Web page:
Deletions within 2p region resulted in a loss of DNA (cytosine-5-)-methyltransferase 3 alpha gene (DNMT3A) in four patients, biallelic in patient P8 and monoallelic in patients P1, P5 and P9, with a significant influence of its expression (RPKM: Cn=10=15.32; P1=7.9; P5=6.41; P8=0.1; P9=7.13). In other SS patients the expression of DNMT3A, for other reasons, was also lower compared to controls (RPKM: SSn=9=8.33). According to previous studies DNMT3A and other DNMT genes were usually overexpressed in cancer [23], leading to hypermethylation, gene silencing and possible malignant transformation. However, in aging cells and age-related diseases global hypomethylation of the genome is detected [24], suggesting the possible decreased activity of DNA methyltransferases. Alterations in genes like DNMT3A, DNMT3B, TET1, TET2 have recently been described to be very frequent in SS [1821] and our results support a potential role of epigenetic modifiers in SS pathogenesis.

New candidate genes were investigated in commonly deleted regions. Three patients (P4, P5, P7) had monoallelic deletions of ubiquitin specific peptidase 28 gene (USP28) (11q) (RPKM: Cn=10=10.91; P4=3.56; P5=4.27; P7=2.46). Genomic studies revealed that both, deletions and overexpression of USP28 could be detected in human cancer [25]. USP28 is a modulator of tumor suppressor FBW7 [26], but in a dose-dependent manner [25]. Only the complete knockdown or upregulation of USP28 was proven to promote oncogenic transformation, due to FBW7 destabilization and accumulation of FBW7 substrates, like MYC [25]. On the contrary, partial deletions of USP28 stabilize FBW7 and drives FBW7 substrates degradation, promoting tumor suppression. Therefore, in our samples USP28 deletion is not likely to be the mechanism driving the malignant transformation, but rather the self-defense mechanism in those Sézary cells with the highest levels of MYC expression (RPKM: Cn=10=59.54; P4=136.46; P5=224.05; P7=144.81).

Two patients (P1, P5) had caspase activity and apoptosis inhibitor 1 gene (CAAP1) (9p) deleted, the second patient on both alleles (RPKM: Cn=10=12.92; P1=6.36; P5=0.93). Knockdown of CAAP1 was proven to induce apoptosis in a caspase-10 manner [27], which is not observed in SS samples with decreased (P1) or lost (P5) CAAP1 expression. One should keep in mind, that most likely p53 is non-functional in those two samples (due to LOH, see above), and since caspase-10 is activated in a p53-induced manner [27], this pathway could be blocked.

Genes involved in rearrangements have altered expression in SS patients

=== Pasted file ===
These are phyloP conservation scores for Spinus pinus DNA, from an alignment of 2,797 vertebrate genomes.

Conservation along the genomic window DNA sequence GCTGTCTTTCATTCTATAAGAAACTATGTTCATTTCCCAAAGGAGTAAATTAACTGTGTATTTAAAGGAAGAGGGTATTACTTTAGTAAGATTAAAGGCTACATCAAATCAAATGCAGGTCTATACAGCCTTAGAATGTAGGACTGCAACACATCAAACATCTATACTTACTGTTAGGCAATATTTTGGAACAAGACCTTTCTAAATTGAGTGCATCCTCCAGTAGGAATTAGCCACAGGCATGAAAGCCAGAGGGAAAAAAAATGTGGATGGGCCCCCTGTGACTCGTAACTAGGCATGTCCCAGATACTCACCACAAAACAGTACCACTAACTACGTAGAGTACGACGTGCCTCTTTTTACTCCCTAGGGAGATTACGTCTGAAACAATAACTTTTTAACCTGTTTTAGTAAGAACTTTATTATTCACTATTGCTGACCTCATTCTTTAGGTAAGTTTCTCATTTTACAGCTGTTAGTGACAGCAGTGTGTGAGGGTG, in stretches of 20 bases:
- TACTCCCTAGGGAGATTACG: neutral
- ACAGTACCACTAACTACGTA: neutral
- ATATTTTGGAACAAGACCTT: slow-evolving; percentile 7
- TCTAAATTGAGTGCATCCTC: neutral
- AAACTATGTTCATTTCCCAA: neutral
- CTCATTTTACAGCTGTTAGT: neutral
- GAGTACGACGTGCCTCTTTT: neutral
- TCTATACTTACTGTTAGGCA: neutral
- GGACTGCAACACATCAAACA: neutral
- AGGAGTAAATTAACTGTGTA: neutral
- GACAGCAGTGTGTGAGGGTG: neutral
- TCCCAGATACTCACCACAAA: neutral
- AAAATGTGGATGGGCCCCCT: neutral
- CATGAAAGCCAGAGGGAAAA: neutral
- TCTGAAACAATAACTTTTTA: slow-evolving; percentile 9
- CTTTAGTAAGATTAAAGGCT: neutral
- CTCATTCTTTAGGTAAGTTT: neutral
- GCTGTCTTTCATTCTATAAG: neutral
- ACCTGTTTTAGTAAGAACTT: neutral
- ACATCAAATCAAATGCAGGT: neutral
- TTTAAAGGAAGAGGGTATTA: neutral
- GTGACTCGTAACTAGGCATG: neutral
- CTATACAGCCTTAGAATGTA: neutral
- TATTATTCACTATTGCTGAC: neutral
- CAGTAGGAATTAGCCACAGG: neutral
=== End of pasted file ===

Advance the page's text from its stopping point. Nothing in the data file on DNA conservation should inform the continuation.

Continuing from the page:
A variety of rearrangements (306; Supplementary Table 2) were detected in SS patients. Most of them were unique for each patient. We decided to focus on those changes that affect the same genes and their expression in more than one patient.

NCOR1 (nuclear receptor corepressor 1) is situated in the 17p region, which is one of the most commonly deleted regions in SS [20]. NCOR1 deletions were detected previously in SS patients (38/80) [20], in some cases they were associated with mutations leading to biallelic loss of function. In this study NCOR1 was fully deleted in four patients (P1, P3, P6, P9) (Figure 1) and in one patient (P5) most of the gene was deleted, except for exon 1, which was translocated to chromosome 15 and fused head-to-head with SV2B gene [chr15:91,813k/chr17:16,099 k]. CTBP1 (C-terminal binding protein 1) (4p) was fully deleted in P4, while in P7 it was involved in a complex rearrangement: translocation t(2;4), [chr4: 1,241k (CTBP1i1)/chr2: 9,994k (TAF1Bi4); chr2: 231,508k/chr4: 1,240k (CTBP1i1)], and t(4;11) [chr4: 1,240k/chr11: 76,788k (CAPN5i1)]. Both NCOR1 and CTBP1 have similar function in cells, they encode proteins involved in histone deacetylases (HDAC) complexes [28], which regulate HDACs activity. Despite the genomic alterations they seem to have higher mRNA expression in SS, yet only overexpression of CTBP1 was confirmed by PCR (Table 1; Figure 2). Destabilization of HDAC activity can lead to imbalance in gene expression, which is observed in human diseases [29], including SS [30]. Since HDAC inhibitors revolutionized the treatment of CTCL patients [31], the status of HDACs in the pathogenesis of SS should be studied in details, also in terms of HDACs’ interactions with proteins, regulating their activity.

CD96 and MBNL1 (muscleblind-like splicing regulator 1), both located in the amplified region in patient P4 (3q), were overexpressed in this sample (Table 2), on the contrary to other SS patients, where those genes were clearly downregulated. In another patient (P7) the 5’ end of the CD96 gene was deleted, the coding region, except for the last exon 15 (rearranged within chr 3), was involved in complex translocation between chr 2 and chr 22 [chr2: 239,042k/chr3: 111,338k (CD96i9)-111,368k (CD96i14)/chr22: 44,503k (PARVBi4)]. MBNL1 was involved in two gene fusions, in sample P6 and SeAx (see below). In P6 MBNL1 fused with MYB as a result of reciprocal translocation (3;6) associated with deletions [chr6: 135,518,448 (MYBi9)/chr3: 152,111,859 (MBNL1i2); chr3:151,811,183/chr6:135,633,875 (AHI1i26)] (Figure 3). This is yet another example of MYB involvement in rearrangements and deletions in SS, noticed by our team [32]. In SeAx MBNL1 was broken within intron 1, 5’ end was transpositioned in a close proximity to KIAA2018 gene [chr3: 151,998,982 (MBNL1i1)/chr3: 113,432,006] and created the fusion transcript, while 3’ end fused tail-to-tail with the part of MEDL12 gene [chr3: 152,000,045 (MBNL1i1)/chr3: 151,111,621 (MEDL12i36)]. MBNL1 mediates an important role in pre-mRNA alternative splicing regulation and depletion of Mbnl protein was proven to misregulate this process [33]. Because both fusions with MBNL1 gene downregulated its expression (Table 1), we decided to look up this gene in other SS patients. Although, RNAseq analysis clearly showed reduced expression in most SS patients compared to controls, it was not confirmed by RQ-PCR (Table 1; Figure 2).